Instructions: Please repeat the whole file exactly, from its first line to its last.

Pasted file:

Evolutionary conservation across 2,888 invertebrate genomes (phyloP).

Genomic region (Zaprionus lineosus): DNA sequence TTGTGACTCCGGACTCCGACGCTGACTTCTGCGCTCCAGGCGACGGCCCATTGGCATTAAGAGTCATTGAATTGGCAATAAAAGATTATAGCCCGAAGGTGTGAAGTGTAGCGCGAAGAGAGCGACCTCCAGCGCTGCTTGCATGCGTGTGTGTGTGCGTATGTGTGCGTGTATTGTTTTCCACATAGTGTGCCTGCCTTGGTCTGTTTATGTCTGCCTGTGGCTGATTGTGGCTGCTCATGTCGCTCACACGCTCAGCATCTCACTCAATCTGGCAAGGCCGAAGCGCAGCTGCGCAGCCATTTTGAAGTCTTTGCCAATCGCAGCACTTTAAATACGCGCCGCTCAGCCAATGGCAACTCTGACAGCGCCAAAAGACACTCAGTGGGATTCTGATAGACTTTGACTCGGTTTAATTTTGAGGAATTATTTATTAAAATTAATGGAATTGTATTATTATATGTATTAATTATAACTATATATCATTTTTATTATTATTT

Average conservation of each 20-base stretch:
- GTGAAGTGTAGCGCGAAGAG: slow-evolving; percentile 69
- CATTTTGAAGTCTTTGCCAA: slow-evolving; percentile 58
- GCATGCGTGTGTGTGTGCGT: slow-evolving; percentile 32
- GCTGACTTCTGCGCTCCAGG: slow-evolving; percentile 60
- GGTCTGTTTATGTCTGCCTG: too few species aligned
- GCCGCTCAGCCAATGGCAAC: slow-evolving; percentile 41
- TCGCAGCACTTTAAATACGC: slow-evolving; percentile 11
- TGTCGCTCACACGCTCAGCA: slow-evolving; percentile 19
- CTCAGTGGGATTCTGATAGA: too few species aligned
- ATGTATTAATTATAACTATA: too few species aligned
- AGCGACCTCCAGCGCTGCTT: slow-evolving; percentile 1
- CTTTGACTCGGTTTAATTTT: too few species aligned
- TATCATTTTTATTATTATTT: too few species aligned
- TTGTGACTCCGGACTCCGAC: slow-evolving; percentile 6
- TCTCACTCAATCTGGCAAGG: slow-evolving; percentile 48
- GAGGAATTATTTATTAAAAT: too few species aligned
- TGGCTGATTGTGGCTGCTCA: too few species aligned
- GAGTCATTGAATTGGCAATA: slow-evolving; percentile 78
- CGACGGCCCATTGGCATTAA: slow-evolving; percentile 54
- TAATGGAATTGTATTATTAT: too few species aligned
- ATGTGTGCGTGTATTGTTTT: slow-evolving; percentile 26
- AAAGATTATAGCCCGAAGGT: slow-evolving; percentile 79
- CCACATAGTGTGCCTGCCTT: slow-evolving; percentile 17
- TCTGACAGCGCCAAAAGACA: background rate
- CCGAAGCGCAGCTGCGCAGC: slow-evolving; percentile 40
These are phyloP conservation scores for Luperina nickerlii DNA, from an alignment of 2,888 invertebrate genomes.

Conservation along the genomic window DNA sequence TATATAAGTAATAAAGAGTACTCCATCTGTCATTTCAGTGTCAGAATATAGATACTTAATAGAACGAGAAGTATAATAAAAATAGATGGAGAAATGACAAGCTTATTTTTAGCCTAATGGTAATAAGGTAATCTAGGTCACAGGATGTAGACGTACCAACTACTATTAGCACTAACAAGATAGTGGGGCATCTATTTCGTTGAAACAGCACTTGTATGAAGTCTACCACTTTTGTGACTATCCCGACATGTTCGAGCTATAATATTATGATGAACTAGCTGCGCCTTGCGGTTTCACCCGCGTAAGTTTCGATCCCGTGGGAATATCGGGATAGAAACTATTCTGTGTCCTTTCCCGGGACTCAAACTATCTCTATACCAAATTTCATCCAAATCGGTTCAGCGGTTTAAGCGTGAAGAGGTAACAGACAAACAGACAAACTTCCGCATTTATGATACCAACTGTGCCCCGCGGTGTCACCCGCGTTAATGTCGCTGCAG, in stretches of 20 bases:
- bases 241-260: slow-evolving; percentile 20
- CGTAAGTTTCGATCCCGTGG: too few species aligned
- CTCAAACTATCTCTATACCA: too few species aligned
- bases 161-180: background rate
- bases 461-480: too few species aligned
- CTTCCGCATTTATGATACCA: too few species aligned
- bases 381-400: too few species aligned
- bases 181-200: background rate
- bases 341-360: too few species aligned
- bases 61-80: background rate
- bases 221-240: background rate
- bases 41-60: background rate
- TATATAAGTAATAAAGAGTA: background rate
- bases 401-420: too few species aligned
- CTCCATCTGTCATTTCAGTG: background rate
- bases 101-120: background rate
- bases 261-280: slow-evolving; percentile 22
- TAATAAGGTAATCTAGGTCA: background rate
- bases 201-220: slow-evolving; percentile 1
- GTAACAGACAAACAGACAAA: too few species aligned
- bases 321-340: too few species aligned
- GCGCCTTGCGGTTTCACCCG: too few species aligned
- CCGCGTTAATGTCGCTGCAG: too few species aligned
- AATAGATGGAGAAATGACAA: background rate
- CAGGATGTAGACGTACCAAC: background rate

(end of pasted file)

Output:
Evolutionary conservation across 2,888 invertebrate genomes (phyloP).

Genomic region (Zaprionus lineosus): DNA sequence TTGTGACTCCGGACTCCGACGCTGACTTCTGCGCTCCAGGCGACGGCCCATTGGCATTAAGAGTCATTGAATTGGCAATAAAAGATTATAGCCCGAAGGTGTGAAGTGTAGCGCGAAGAGAGCGACCTCCAGCGCTGCTTGCATGCGTGTGTGTGTGCGTATGTGTGCGTGTATTGTTTTCCACATAGTGTGCCTGCCTTGGTCTGTTTATGTCTGCCTGTGGCTGATTGTGGCTGCTCATGTCGCTCACACGCTCAGCATCTCACTCAATCTGGCAAGGCCGAAGCGCAGCTGCGCAGCCATTTTGAAGTCTTTGCCAATCGCAGCACTTTAAATACGCGCCGCTCAGCCAATGGCAACTCTGACAGCGCCAAAAGACACTCAGTGGGATTCTGATAGACTTTGACTCGGTTTAATTTTGAGGAATTATTTATTAAAATTAATGGAATTGTATTATTATATGTATTAATTATAACTATATATCATTTTTATTATTATTT

Average conservation of each 20-base stretch:
- GTGAAGTGTAGCGCGAAGAG: slow-evolving; percentile 69
- CATTTTGAAGTCTTTGCCAA: slow-evolving; percentile 58
- GCATGCGTGTGTGTGTGCGT: slow-evolving; percentile 32
- GCTGACTTCTGCGCTCCAGG: slow-evolving; percentile 60
- GGTCTGTTTATGTCTGCCTG: too few species aligned
- GCCGCTCAGCCAATGGCAAC: slow-evolving; percentile 41
- TCGCAGCACTTTAAATACGC: slow-evolving; percentile 11
- TGTCGCTCACACGCTCAGCA: slow-evolving; percentile 19
- CTCAGTGGGATTCTGATAGA: too few species aligned
- ATGTATTAATTATAACTATA: too few species aligned
- AGCGACCTCCAGCGCTGCTT: slow-evolving; percentile 1
- CTTTGACTCGGTTTAATTTT: too few species aligned
- TATCATTTTTATTATTATTT: too few species aligned
- TTGTGACTCCGGACTCCGAC: slow-evolving; percentile 6
- TCTCACTCAATCTGGCAAGG: slow-evolving; percentile 48
- GAGGAATTATTTATTAAAAT: too few species aligned
- TGGCTGATTGTGGCTGCTCA: too few species aligned
- GAGTCATTGAATTGGCAATA: slow-evolving; percentile 78
- CGACGGCCCATTGGCATTAA: slow-evolving; percentile 54
- TAATGGAATTGTATTATTAT: too few species aligned
- ATGTGTGCGTGTATTGTTTT: slow-evolving; percentile 26
- AAAGATTATAGCCCGAAGGT: slow-evolving; percentile 79
- CCACATAGTGTGCCTGCCTT: slow-evolving; percentile 17
- TCTGACAGCGCCAAAAGACA: background rate
- CCGAAGCGCAGCTGCGCAGC: slow-evolving; percentile 40
These are phyloP conservation scores for Luperina nickerlii DNA, from an alignment of 2,888 invertebrate genomes.

Conservation along the genomic window DNA sequence TATATAAGTAATAAAGAGTACTCCATCTGTCATTTCAGTGTCAGAATATAGATACTTAATAGAACGAGAAGTATAATAAAAATAGATGGAGAAATGACAAGCTTATTTTTAGCCTAATGGTAATAAGGTAATCTAGGTCACAGGATGTAGACGTACCAACTACTATTAGCACTAACAAGATAGTGGGGCATCTATTTCGTTGAAACAGCACTTGTATGAAGTCTACCACTTTTGTGACTATCCCGACATGTTCGAGCTATAATATTATGATGAACTAGCTGCGCCTTGCGGTTTCACCCGCGTAAGTTTCGATCCCGTGGGAATATCGGGATAGAAACTATTCTGTGTCCTTTCCCGGGACTCAAACTATCTCTATACCAAATTTCATCCAAATCGGTTCAGCGGTTTAAGCGTGAAGAGGTAACAGACAAACAGACAAACTTCCGCATTTATGATACCAACTGTGCCCCGCGGTGTCACCCGCGTTAATGTCGCTGCAG, in stretches of 20 bases:
- bases 241-260: slow-evolving; percentile 20
- CGTAAGTTTCGATCCCGTGG: too few species aligned
- CTCAAACTATCTCTATACCA: too few species aligned
- bases 161-180: background rate
- bases 461-480: too few species aligned
- CTTCCGCATTTATGATACCA: too few species aligned
- bases 381-400: too few species aligned
- bases 181-200: background rate
- bases 341-360: too few species aligned
- bases 61-80: background rate
- bases 221-240: background rate
- bases 41-60: background rate
- TATATAAGTAATAAAGAGTA: background rate
- bases 401-420: too few species aligned
- CTCCATCTGTCATTTCAGTG: background rate
- bases 101-120: background rate
- bases 261-280: slow-evolving; percentile 22
- TAATAAGGTAATCTAGGTCA: background rate
- bases 201-220: slow-evolving; percentile 1
- GTAACAGACAAACAGACAAA: too few species aligned
- bases 321-340: too few species aligned
- GCGCCTTGCGGTTTCACCCG: too few species aligned
- CCGCGTTAATGTCGCTGCAG: too few species aligned
- AATAGATGGAGAAATGACAA: background rate
- CAGGATGTAGACGTACCAAC: background rate